Daughter of Dr. Jekyll-attachment0

Daughter of Dr. Jekyll

Movie Information

In Brief: Edgar G. Ulmer's (yes, the same guy who made the 1934 The Black Cat) Daughter of Dr. Jekyll (1957) is lacking in both budget and sense. It somehow manages to not only confuse Mr. Hyde with a werewolf, but it comes up with the screwy idea that a drug-induced monster could be an inheritable trait. Not only that, but the movie spends nearly a third of its running time establishing that the daughter of Dr. Jekyll is in fact the daughter of Dr. Jekyll. This is why the movie is a pure delight, too.
Score:

Genre: Horror
Director: Edgar G. Ulmer
Starring: John Agar, Gloria Talbott, Arthur Shields, John Dierkes, Molly McCart
Rated: NR

I first saw Edgar G. Ulmer’s Daughter of Dr. Jekyll (1957) around the age of 7 or 8 on WFLA Channel 8’s (Tampa) “Terminus: The Theater of Science Fiction” one Saturday afternoon. And let me tell you, I thought it was wonderful. I didn’t see it again till over 20 years later, at which time I must confess, I didn’t think it was so wonderful. (This does not, by the way, keep me from having a tacky half-sheet poster from it—promising “Blood-hungry spawn of the world’s most bestial fiend!”—hanging in my kitchen.) But I was able to enjoy it on other levels—including the fact that it’s one utterly screwed up movie, along with some surprisingly nice bits of atmosphere.

I also understood just why I thought it was swell at any early age. It’s the perfect film for that age group. It seems to think like a child. It has the logic—or lack thereof—of a child. The plotting is at once simple and so convoluted that the film is almost a third over before it establishes that the daughter of Dr. Jekyll is the daughter of Dr. Jekyll. (Not that the cast leaves much room for doubt at to who this is, unless you think it will turn out to be John Agar or Arthur Shields.) It boasts an absolutely preposterous secret entrance to Dr. Jekyll’s lab, and the lab itself looks suspiciously like the corner of an attic with an elaborate chemistry set lying around. I think that the fact that it looks so familiar makes it easy for a child to relate to. The fact that children are less apt to notice that the film confuses Mr. Hyde with a werewolf (and maybe a vampire) or question how this chemically-induced condition could possibly be genetic is also a plus for the film as a kind “Child’s Garden of Horror.”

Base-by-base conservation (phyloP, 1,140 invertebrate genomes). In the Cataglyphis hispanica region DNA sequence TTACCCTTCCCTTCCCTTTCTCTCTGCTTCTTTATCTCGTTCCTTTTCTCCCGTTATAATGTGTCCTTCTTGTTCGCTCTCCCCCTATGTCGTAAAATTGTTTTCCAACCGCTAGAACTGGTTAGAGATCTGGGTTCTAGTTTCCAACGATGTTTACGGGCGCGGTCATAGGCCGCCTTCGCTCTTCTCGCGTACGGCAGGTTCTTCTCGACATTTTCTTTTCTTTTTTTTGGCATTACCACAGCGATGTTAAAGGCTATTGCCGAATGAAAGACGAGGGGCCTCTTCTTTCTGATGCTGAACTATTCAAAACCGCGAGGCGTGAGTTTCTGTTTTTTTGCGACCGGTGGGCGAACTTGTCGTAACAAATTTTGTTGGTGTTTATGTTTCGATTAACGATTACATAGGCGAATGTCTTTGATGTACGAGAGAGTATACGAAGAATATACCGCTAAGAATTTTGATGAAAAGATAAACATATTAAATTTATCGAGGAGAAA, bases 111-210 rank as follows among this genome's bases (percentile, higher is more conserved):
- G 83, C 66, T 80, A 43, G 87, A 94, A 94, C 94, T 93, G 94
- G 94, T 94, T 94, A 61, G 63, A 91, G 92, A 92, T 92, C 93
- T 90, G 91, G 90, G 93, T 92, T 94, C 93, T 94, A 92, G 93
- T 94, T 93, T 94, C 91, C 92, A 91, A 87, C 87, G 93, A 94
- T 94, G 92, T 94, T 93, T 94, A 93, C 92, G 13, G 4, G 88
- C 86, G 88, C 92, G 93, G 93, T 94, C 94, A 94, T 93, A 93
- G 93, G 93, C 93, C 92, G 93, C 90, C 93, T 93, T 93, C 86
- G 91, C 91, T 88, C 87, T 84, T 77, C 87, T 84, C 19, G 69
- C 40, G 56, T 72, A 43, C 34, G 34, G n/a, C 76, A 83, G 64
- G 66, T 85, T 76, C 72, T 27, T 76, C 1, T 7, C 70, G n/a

For an adult, however, the film is more amusing than anything. It’s one of the many films made by Edgar G. Ulmer that make it hard not to think that the indisputably great The Black Cat (1934) was basically a fluke. Certainly, nothing else in his extremely checkered filmography comes anywhere near it—even if, and this is the mystery, The Black Cat contains all his major preoccupations with action and reaction. Regardless, Daughter of Dr. Jekyll does have flashes of atmosphere along the way and there are obvious attempts of someone making the best film possible given the script and the budget. This doesn’t keep it from being immensely silly, nor does it make up for the awful striped blazer festooning John Agar. Did no one notice it looked less like a blazer than a pajama top? In any case, the film is an experience no self-respecting horror fan can dare to miss.

The Thursday Horror Picture Show will screen Daughter of Dr. Jekyll Thursday, Mar. 27 at 8 p.m. in the Cinema Lounge at The Carolina Asheville and will be hosted by Xpress movie critics Ken Hanke and Justin Souther.

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About Ken Hanke
Head film critic for Mountain Xpress since December 2000. Author of books "Ken Russell's Films," "Charlie Chan at the Movies," "A Critical Guide to Horror Film Series," "Tim Burton: An Unauthorized Biography of the Filmmaker."

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